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New Annual Report Shows Continued Progress on Decreasing HIV/AIDS, STDs, Hepatitis and TB in the District

Tuesday, September 24, 2013
(WASHINGTON, D.C.) – Today, Mayor Vincent C. Gray and officials from the D.C. Department of Health (DOH) released a new report showing continued progress in the District’s fight against HIV infection and other diseases. In addition to the 2012 District of Columbia HIV/AIDS, Hepatitis, STD and TB Epidemiology Annual Report, DOH officials also released a new study on men who have sex with men. 
“Addressing the HIV epidemic in the District has been a top priority for me from the beginning of my administration,” said Mayor Gray. “I am proud that we have made progress, but will not rest until we get to zero HIV infections in the District.”
The DOH reports released today provide the annual update on the state of HIV, hepatitis, sexually transmitted diseases (STDs) and tuberculosis (TB) in the District through the end of 2011 and a more in-depth look at how behavioral risk factors contribute to HIV infection among men who have sex with men. This latest snapshot of the epidemic shows that the District continues to make progress in reducing new cases and improving health outcomes for those infected with HIV. 
“The District continues to lead the way in getting people diagnosed with HIV infection earlier and connected with care through our treatment-on-demand policy,” Mayor Gray said. “I will continue to look to the Mayor’s Commission on HIV/AIDS for community and health expertise to improve our response to HIV.”
This year’s annual report highlights improvements from previous years, such as:

Epidemiological Summary
  • 15,056 residents of the District of Columbia (2.4 percent of the population) are living with HIV. 
  • To date, there have been no reports of a child born with HIV infection in 2011.
  • Men who have sex with men (MSM) and heterosexual contact are the two leading transmission modes reported among newly diagnosed and identified HIV cases.
  • The number of newly diagnosed HIV cases in the District decreased to 718 cases in 2011, a decline of 46 percent from 1,333 new cases in 2007.
  • There was an 80 percent decrease in the number of newly diagnosed HIV cases where the reported mode of transmission was injection drug use, from 149 cases in 2007 (prior to the scale-up of the District’s needle-exchange program) to 30 in 2011.
  • The number of reports of newly diagnosed AIDS cases decreased 47 percent, from 682 in 2007 to 363 in 2011.
  • The number of deaths among persons with HIV decreased by 41 percent, from 425 in 2007 to 251 in 2011.
  • There were reports of 6,584 new cases of chlamydia, 2,572 new cases of gonorrhea and 165 new cases of primary and secondary syphilis reported.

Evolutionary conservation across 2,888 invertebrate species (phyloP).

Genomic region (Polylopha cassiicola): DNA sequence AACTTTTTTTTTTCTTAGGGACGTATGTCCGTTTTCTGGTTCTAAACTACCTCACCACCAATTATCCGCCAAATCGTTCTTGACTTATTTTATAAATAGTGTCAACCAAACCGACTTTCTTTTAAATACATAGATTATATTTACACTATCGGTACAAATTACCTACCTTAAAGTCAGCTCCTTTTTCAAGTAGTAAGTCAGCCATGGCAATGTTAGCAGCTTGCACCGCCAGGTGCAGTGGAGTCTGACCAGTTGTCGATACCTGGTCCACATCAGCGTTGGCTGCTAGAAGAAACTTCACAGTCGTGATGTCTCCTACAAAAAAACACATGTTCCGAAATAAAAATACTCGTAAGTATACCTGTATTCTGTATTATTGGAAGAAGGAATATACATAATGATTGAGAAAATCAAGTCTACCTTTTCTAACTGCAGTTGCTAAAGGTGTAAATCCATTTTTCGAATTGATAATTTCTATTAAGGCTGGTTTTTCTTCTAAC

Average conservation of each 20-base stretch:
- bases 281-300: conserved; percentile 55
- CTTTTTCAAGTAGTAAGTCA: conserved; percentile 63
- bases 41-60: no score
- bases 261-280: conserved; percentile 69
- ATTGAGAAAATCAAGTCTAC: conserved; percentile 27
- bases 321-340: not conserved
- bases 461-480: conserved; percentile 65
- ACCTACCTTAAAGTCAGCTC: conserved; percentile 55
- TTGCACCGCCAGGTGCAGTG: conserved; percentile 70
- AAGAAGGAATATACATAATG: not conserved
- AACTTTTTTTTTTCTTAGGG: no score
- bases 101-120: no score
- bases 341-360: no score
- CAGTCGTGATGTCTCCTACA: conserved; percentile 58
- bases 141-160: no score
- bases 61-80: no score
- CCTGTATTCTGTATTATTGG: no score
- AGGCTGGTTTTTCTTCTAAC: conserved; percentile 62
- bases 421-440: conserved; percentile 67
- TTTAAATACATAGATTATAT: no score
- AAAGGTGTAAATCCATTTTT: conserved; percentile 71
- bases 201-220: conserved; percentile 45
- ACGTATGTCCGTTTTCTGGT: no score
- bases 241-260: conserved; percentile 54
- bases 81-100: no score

• There were reports of 2,924 cases of hepatitis B and 13,520 cases of hepatitis C diagnosed between 2007 and 2011.
  • 55 new cases of TB were reported in 2011.
  • Of those newly diagnosed with HIV in 2011, 80 percent were linked to care with three months – compared to 50 percent who were linked to care within three months of diagnosis in 2005.
  • Two children were born with HIV between 2009 and 2010. DOH is launching a new initiative to prevent further births of babies with HIV. The initiative includes:
  • A new requirement for medical providers to report when a woman living with HIV is pregnant; 
  • Additional support services for pregnant women with HIV;
  • Enhanced communication with medical providers and community partners on screening recommendations, linkage to care and support for women to deliver babies who are HIV free.
Men who have Sex with Men (MSM) 
  • Of the study participants, 12 percent tested HIV positive
  • About 1 in 4 (23 percent) of persons testing HIV positive in the 2011 MSM study were unaware of their diagnosis, which is an improvement from the 41 percent in the prior study (2008).
Clinical Supplemental Data
  • For persons receiving HIV care through the Ryan White Program, the average rate of viral-load suppression was 69 percent. 
  • The average CD4 count (measurements of the immune system’s T-cells) at diagnosis has increased 22 percent, from 332 in 2007 to 406 in 2011. This the highest average level recorded.

Program Achievements

  •  DOH gave or provided funding for 138,000 HIV tests in 2012, up from 122,000 in 2011 and more than triple the 43,000 tests in 2007. 
  •  DOH distributed more than 5.7 million male and female condoms in 2012, a 10-fold increase from 2007. 
  •  Through the District’s needle-exchange programs 550,000 previously used needles were removed from the street in 2012 – an increase from 340,000 in 2011.
  • In 2012, DOH provided health information to nearly 5,000 District high-school students and screening to more than 3,000. In the 2013/2014, we will be offering HIV testing in select schools.
  • DOH launched a new hepatitis information campaign and is now offering hepatitis C screening at its STD clinic.
New Web-Based HIV/STD Data
DOH is launching a new way for the community and public to access data on HIV and STDs in the District. The Web-based service will enable people to look at trends in HIV and other STDs over several years and can be filtered by categories such as age, race/ethnicity, and gender. The data will only provide aggregate numbers and not names or other identifying information for individuals with HIV and STDs.
The epidemiology annual report and the MSM study are available on the DOH web site at .